Summary judgment is not a disfavored procedural shortcut, but rather an essential thread in the fabric of the Federal Rules that eliminates unfounded claims without recourse to a costly and lengthy trial. See Celotex Corp. v. Catrett, 477 U.S. 317, 327, 91 L. Ed. 2d 265, 106 S. Ct. 2548 (1986). Summary judgment is appropriate only "if the pleadings, depositions, answers to interrogatories, and admissions on file, together with the affidavits, if any, show that there is no genuine issue as to any material fact and that the moving party is entitled to a judgment as a matter of law. " Fed. R. Civ. P. 56(c). The burden of showing that no genuine issue of material fact exists rests initially on the moving party. See Goodman v. Mead Johnson & Co., 534 F.2d 566, 573 (3d Cir. 1976), cert. denied, 429 U.S. 1038, 50 L. Ed. 2d 748, 97 S. Ct. 732 (1977). "This burden...may be discharged by 'showing'...that there is an absence of evidence to support the nonmoving party's case." Celotex Corp. v. Catrett, 477 U.S. at 325. All evidence submitted must be viewed in the light most favorable to the nonmoving party. See Matsushita Elec. Indus. Co., Ltd. v. Zenith Radio Corp., 475 U.S. 574, 587, 89 L. Ed. 2d 538, 106 S. Ct. 1348 (1986).
Once a properly supported motion for summary judgment has been made, the burden shifts to the nonmoving party to "set forth specific facts showing that there is a genuine issue for trial." Fed. R. Civ. P. 56(e); Anderson v. Liberty Lobby, Inc., 477 U.S. 242, 247-48, 91 L. Ed. 2d 202, 106 S. Ct. 2505 (1986). No issue for trial exists unless the nonmoving party can demonstrate sufficient evidence favoring the nonmoving party such that a reasonable jury could return a verdict in that party's favor. See id. at 249.
It is well-settled that literal infringement involves a two-tiered analysis. First, a court interprets the patent claims to define their meaning and scope. Interpretation is a question of law and a court's Rosetta Stones for deciphering claim language are the claims, the specification, and the prosecution history. See Markman v. Westview Instruments, Inc., 52 F.3d 967, 979 (Fed.Cir.) (en banc) ("We therefore settle inconsistencies in our precedent and hold that in a case tried to a jury, the court has the power and obligation to construe as a matter of law the meaning of language used in the patent claim."), cert. granted, 116 S. Ct. 40 (1995); Southwall Technologies Inc. v. Cardinal IG Co., 54 F.3d 1570, 1575 (Fed.Cir.), cert. denied, 133 L. Ed. 2d 424, 116 S. Ct. 515 (1995). Second, the trier of fact compares the properly construed claim to the infringing product to ascertain if the patented claims "read on the accused product." Id. "To establish literal infringement, every limitation set forth in a claim must be found in an accused product exactly." Id. (emphasis added). See also Unique Concepts, Inc. v. Brown, 939 F.2d 1558, 1562 (Fed.Cir. 1991).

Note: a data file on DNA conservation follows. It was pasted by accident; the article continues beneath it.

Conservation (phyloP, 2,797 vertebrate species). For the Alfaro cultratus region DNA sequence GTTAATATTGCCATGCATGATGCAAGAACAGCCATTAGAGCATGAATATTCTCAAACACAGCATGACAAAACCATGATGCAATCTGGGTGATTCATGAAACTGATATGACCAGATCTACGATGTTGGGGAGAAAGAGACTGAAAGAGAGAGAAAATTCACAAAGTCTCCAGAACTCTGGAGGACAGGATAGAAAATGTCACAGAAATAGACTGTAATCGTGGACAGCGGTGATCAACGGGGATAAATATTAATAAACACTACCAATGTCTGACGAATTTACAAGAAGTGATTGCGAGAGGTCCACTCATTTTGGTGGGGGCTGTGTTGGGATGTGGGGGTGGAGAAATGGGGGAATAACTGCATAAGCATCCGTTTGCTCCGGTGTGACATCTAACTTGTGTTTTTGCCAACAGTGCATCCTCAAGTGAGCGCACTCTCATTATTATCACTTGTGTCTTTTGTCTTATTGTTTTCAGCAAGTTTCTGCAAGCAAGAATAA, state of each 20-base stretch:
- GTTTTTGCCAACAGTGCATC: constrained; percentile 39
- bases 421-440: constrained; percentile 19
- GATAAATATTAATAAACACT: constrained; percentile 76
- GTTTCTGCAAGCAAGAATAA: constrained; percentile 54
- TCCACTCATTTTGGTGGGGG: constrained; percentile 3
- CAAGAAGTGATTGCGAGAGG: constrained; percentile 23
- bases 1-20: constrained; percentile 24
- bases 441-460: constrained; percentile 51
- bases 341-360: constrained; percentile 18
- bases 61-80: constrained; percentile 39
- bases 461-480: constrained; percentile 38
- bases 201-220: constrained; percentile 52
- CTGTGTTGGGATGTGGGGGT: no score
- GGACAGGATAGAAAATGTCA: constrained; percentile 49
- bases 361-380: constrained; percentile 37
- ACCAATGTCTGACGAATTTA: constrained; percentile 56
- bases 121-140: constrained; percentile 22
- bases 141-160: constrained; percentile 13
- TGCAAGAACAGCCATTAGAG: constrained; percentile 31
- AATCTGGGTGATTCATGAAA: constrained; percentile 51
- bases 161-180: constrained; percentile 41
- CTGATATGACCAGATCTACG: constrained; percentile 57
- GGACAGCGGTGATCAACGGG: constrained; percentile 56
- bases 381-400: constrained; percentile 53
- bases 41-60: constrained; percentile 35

Gore argues, and Colgate conceded at oral argument, see Tr. at 5, that Gore's beeswax-coated floss does not literally infringe the '488 patent since the patent and prosecution history demonstrate that MCW is a limitation in the patent. Independent Claim 1 teaches that the PTFE is coated with "a microcrystalline wax having a molecular weight of about 580 to 800." Moreover, numerous references to MCW appear in the detailed description and describe the surprising properties of MCW, see col. 4, lines 12-14; col. 7, lines 14-16, buttressing the argument that the claim requires a MCW coating.
The prosecution history also supports the conclusion that MCW is a limitation in claim 1. Colgate distinguished MCW from the waxes discussed in the prior art Guyton patent,
disclaiming them for purposes of the literal scope of the patent. Since Gore's Glide products are coated with beeswax, see Spencer Decl. at P2,
a chemically distinct product from MCW,
every limitation in the '488 patent cannot be found in the allegedly infringing product. See Unique Concepts, 939 F.2d at 1562. Accordingly, Gore's Glide products do not literally infringe Colgate's '488 patent.
Prosecution History Estoppel
Even if Gore's dental floss products do not literally infringe the '488 patent, Colgate contends that beeswax-coated PTFE dental floss infringes the patent under the doctrine of equivalents. Infringement under this doctrine, a question of fact, exists if a device "'performs substantially the same function in substantially the same way to obtain the same result.'" Graver Tank & Mfg. Co., Inc. v. Linde Air Products Co., 339 U.S. 605, 608, 94 L. Ed. 1097, 70 S. Ct. 854 (1950) (quoting Sanitary Refrigerator Co. v. Winters, 280 U.S. 30, 42, 74 L. Ed. 147, 50 S. Ct. 9 (1929)). See also Hilton Davis Chemical Co. v. Warner-Jenkinson Co., Inc., 62 F.3d 1512, 1517 (Fed.Cir. 1995) (en banc), cert. granted, 1995 WL 668878 (February 26, 1996). The doctrine ensures that patent pirates cannot immunize themselves from infringement liability by undertaking minor, insubstantial alterations solely to remove a product from the literal scope of a patent's claims. See Graver Tank, 339 U.S. at 607 ("One who seeks to pirate an invention, like one who seeks to pirate a copyrighted book or play, may be expected to introduce minor variations to conceal and shelter the piracy.").